MIRO (cha2022domain) 95.6 82.2 82.5 54.3 54.0 73.7
DPL (zhang2022domain) 97.3 84.3 84.2 52.6 56.7 75.0
CAR-FT (Ours) 96.8 85.5 85.7 61.9 62.5 78.5
Table 2: Comparison with domain generalization methods on DomainBed. The accuracy reported are averaged on three trials.
Methods ImageNet Flowers Aircraft Pets CIFAR10 CIFAR100 Cars DTD SUN397 Avg.
FT 81.0 93.7 53.0 93.4 97.6 85.6 88.1 75.8 71.5 82.2
TP-FT 81.2 93.1 51.6 90.6 97.7 89.5 86.6 77.4 74.8 82.5
LP-FT 81.7 95.0 53.3 93.2 97.8 85.4 88.5 75.4 71.6 82.4
WiSE-FT (opt. ) 82.5 93.6 53.2 90.7 98.2 90.6 88.3 78.5 78.6 83.8
CAR-FT (Ours) 83.3 94.4 54.1 92.5 98.7 91.1 88.9 79.0 78.9 84.5

Table 3: Performance on nine downstream tasks using different fine-tuning methods. The reported accuracy is averaged on three trials.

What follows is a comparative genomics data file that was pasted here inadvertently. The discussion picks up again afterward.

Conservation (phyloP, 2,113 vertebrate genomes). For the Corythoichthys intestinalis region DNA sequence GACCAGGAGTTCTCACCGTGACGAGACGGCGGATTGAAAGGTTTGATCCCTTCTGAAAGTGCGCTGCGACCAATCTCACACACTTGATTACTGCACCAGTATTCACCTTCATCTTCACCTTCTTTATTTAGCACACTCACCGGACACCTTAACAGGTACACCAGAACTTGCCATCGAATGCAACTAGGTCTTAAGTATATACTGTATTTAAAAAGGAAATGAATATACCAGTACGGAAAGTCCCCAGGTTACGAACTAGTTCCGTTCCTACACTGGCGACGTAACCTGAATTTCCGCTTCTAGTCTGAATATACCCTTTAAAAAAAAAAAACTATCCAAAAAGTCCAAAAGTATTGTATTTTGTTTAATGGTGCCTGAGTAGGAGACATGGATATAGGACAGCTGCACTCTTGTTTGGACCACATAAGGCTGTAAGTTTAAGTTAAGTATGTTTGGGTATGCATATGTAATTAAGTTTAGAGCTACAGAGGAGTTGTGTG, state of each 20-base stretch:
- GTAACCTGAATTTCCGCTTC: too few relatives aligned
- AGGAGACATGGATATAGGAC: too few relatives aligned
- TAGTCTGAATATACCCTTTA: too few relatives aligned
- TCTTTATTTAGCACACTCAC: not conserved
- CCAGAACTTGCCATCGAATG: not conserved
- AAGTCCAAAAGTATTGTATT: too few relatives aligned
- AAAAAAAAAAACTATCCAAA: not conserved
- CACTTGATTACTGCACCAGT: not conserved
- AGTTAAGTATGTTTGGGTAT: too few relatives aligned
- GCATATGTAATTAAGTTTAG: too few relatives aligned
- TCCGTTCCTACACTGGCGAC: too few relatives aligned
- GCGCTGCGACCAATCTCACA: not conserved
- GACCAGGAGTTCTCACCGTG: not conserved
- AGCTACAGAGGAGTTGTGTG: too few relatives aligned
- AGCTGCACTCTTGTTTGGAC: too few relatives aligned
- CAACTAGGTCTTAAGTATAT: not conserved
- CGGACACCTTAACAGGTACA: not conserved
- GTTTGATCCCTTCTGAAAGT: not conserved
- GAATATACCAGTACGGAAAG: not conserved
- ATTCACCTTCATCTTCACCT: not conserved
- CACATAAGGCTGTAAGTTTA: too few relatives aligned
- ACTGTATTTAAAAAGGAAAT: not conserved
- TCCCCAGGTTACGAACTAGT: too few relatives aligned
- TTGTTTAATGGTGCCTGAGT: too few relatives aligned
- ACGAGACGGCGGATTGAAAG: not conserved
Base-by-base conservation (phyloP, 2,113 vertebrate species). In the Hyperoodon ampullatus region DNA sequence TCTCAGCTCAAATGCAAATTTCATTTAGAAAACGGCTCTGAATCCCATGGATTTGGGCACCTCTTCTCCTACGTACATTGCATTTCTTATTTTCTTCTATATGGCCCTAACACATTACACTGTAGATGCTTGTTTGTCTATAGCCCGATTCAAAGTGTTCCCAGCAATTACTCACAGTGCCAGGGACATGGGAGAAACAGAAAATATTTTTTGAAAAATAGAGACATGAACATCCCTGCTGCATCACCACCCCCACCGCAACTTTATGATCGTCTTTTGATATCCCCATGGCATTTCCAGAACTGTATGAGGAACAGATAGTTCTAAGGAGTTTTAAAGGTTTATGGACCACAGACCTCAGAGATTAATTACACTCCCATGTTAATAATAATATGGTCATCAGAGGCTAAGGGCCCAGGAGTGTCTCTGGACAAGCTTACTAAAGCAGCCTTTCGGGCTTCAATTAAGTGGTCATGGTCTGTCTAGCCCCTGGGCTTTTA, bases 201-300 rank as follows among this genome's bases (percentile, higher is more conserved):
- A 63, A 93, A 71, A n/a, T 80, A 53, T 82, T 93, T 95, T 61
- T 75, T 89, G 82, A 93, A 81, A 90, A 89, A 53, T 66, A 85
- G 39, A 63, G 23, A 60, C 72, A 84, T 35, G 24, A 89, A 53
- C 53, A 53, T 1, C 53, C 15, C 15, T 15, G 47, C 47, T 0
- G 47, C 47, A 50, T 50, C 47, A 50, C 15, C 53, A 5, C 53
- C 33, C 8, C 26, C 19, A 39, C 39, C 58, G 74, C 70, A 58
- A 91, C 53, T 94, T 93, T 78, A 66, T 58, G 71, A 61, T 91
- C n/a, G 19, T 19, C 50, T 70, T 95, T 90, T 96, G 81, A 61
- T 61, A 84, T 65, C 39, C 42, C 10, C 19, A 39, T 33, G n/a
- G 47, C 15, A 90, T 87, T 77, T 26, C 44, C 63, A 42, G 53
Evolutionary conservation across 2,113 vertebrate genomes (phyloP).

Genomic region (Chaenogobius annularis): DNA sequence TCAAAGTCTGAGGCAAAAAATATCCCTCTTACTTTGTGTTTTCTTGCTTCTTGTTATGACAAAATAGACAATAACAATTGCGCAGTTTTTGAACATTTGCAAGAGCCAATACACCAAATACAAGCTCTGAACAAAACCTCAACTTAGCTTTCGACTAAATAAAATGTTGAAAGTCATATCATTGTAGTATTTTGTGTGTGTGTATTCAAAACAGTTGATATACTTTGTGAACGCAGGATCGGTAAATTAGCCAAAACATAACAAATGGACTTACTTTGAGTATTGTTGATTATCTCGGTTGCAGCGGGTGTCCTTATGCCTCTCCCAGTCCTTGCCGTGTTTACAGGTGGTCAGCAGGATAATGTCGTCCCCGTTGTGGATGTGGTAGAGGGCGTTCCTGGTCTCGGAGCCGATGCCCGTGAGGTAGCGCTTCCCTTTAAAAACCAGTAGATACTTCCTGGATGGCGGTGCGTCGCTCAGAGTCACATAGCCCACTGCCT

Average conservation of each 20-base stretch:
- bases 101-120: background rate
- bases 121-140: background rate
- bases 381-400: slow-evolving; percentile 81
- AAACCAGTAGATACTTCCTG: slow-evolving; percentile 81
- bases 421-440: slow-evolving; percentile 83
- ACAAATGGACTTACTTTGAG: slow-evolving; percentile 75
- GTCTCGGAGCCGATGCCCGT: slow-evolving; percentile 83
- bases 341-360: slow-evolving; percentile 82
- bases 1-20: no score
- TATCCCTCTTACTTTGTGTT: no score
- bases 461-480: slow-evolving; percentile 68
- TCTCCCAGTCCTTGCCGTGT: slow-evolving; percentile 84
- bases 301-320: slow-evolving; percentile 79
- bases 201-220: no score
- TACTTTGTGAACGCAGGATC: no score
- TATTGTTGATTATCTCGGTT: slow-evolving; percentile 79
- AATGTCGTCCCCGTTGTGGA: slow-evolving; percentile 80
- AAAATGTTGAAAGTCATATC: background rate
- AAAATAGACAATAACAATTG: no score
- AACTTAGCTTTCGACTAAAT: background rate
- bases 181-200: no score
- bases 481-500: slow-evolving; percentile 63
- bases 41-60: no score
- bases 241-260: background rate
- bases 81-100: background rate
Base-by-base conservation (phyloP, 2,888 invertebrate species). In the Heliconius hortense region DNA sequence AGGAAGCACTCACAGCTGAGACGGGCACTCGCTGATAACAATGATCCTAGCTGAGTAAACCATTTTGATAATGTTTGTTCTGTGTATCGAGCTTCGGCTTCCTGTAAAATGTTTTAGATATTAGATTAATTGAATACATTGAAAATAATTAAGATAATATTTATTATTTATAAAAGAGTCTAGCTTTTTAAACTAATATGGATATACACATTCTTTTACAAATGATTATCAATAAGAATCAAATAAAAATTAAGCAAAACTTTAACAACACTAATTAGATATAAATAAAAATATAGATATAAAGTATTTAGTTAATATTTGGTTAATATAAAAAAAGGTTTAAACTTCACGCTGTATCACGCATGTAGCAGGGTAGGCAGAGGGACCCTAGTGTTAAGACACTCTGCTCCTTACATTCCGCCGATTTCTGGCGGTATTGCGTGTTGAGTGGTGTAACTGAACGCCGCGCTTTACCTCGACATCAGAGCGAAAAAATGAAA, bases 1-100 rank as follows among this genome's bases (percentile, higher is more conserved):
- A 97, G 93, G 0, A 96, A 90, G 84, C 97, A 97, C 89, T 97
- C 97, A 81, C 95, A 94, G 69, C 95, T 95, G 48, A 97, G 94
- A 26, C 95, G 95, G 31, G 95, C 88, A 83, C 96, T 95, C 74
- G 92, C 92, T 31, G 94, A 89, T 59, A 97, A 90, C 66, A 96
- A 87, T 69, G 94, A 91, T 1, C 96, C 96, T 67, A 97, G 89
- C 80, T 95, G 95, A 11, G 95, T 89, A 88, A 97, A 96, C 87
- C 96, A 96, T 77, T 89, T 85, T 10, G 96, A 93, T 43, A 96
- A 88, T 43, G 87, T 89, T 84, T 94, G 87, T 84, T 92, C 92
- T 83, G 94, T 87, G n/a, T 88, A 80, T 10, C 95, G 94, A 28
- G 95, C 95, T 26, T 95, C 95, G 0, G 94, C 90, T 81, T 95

Implementation. Our CAR-FT requires designed context prompts. However, for Domain Generalization (DG) datasets, there is no off-the-shelf description for each class or context. So we construct the prompts ourselves. For PACS, OfficeHome and DomainNet, since domain names have provided, we use a template of “a of .”, where is the domain name. Take PACS as an example, is the one of {art painting, cartoon, photo, sketch}. For TerraIncognita and VLCS, even the domain names are not available. We directly use the prompt templates of ImageNet in CLIP paper (radford2021learning). The detailed text prompts of each dataset can be referred to Supplementary. Next we present the training configuration. The models in domain generalization experiments are optimized by AdamW with learning rate of 5e-6 and weight decay of 0.1. For data augmentation, simple random resize crop and random horizontal filp are used. The other hyper-parameters, such as batch size, dropout rate, and training steps, we keep consistent with the default configuration in DomainBed.